"... we had a great relationship right up until the time he left.  Cam and I and his family always had a great relationship. I don't know where this is all coming from. But it didn't come from me. I know nothing about nothing."

For some reason reading that last quote, I envision Meyer as Edward G. Robinson in some old gangster movie talking to the cops.  "I don't know nothing about nothing, see.  You'll never catch me, copper."

Meyer can deny the rumors all he wants, and whether he's telling the truth or not, most minds have already been made up on the situation.  Personally, I'm not entirely sure what's truth and what's fiction.  I had severe doubts that Meyer was involved until I heard The New York Times' Pete Thamel on Paul Finebaum's radio show on Monday afternoon.

Finebaum asked Thamel straight up about whether or not Meyer was one of his sources for the story, and the way Thamel dodged the question was somewhat suspicious in my opinion.  To me, if Meyer wasn't involved, all Thamel would have had to say was that Urban had nothing to do with it.  The fact he didn't do that, well, it makes me somewhat suspicious.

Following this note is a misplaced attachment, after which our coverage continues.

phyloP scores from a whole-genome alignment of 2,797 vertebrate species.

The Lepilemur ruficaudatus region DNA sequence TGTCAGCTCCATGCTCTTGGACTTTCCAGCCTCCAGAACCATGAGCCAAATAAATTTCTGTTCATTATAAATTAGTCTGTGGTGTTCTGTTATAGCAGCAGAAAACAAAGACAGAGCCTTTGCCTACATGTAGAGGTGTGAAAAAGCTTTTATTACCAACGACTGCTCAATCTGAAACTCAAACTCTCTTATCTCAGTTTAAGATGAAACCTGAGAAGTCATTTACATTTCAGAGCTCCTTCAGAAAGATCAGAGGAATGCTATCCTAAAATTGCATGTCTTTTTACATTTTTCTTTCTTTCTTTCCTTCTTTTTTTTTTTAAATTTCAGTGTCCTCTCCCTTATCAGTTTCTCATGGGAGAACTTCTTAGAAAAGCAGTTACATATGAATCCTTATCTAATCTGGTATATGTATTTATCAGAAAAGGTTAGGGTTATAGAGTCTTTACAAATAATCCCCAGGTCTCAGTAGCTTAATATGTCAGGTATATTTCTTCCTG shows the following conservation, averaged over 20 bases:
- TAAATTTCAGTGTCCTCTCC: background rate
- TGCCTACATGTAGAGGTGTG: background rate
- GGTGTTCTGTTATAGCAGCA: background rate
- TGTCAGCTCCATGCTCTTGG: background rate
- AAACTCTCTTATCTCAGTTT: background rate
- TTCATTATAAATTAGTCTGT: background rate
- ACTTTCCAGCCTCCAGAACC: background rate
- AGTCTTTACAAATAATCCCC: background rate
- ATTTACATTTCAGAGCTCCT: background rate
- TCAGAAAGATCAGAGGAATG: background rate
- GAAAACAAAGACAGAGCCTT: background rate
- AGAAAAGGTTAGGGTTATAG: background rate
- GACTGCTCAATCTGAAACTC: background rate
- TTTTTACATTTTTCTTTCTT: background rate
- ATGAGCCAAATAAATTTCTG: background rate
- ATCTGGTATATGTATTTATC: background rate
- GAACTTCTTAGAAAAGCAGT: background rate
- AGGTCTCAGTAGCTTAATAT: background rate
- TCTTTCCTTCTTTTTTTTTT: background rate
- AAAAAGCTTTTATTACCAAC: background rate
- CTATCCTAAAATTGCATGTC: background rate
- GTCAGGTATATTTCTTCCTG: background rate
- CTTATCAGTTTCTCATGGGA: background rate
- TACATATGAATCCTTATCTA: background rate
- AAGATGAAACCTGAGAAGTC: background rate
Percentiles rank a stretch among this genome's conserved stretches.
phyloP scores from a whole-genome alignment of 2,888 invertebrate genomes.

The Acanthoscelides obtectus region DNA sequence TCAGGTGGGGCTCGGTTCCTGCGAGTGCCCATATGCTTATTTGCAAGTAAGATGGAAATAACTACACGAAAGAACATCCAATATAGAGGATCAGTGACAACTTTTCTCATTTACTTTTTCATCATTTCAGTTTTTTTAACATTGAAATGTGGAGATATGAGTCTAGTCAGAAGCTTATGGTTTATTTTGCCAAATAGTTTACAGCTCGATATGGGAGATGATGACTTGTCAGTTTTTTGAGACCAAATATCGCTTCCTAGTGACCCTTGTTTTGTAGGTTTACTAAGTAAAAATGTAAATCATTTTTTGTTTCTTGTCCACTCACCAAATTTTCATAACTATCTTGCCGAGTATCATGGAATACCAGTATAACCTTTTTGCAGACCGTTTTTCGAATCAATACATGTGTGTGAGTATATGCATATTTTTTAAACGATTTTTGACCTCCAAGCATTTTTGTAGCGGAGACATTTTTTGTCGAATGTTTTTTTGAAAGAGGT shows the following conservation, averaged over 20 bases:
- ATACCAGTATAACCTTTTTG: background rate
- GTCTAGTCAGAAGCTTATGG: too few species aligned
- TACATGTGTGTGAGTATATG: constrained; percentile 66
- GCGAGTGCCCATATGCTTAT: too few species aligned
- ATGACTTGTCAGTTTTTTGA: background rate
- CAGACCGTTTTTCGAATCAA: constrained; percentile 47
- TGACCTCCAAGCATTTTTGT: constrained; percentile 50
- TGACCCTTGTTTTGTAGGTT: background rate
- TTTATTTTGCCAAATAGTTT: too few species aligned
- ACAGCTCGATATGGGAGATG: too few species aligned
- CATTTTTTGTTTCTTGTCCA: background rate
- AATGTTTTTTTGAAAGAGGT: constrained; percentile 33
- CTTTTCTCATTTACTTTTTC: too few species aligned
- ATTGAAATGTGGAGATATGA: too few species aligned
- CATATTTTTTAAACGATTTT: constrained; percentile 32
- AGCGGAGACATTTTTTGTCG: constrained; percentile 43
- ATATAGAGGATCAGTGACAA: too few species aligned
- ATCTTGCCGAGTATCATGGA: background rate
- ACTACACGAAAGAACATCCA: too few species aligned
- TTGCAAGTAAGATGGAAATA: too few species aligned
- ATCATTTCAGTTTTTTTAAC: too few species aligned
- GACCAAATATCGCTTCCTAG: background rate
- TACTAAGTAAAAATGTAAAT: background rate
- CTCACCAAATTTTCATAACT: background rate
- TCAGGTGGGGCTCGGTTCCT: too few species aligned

Posted on: November 9, 2010 2:52 am
Edited on: November 9, 2010 3:17 pm

Report: Cam Newton in scandals at UF (UPDATED)

Posted by Adam Jacobi

It seemed virtually impossible after last week, but somehow, the news surrounding Cam Newton 's pre-Auburn years seems to have gotten worse. According to a Fox Sports report, Newton was allegedly involved in multiple academic cheating controversies while enrolled at Florida before he transferred to Blinn Junior College in 2008. The allegations are of a very serious nature, the type that often results in suspension and expulsion from a university. There are three incidents in question here, and it's awfully telling that the least serious of the three is that Newton purchased a term paper online, apparently unaware that professors know how to use the Internet.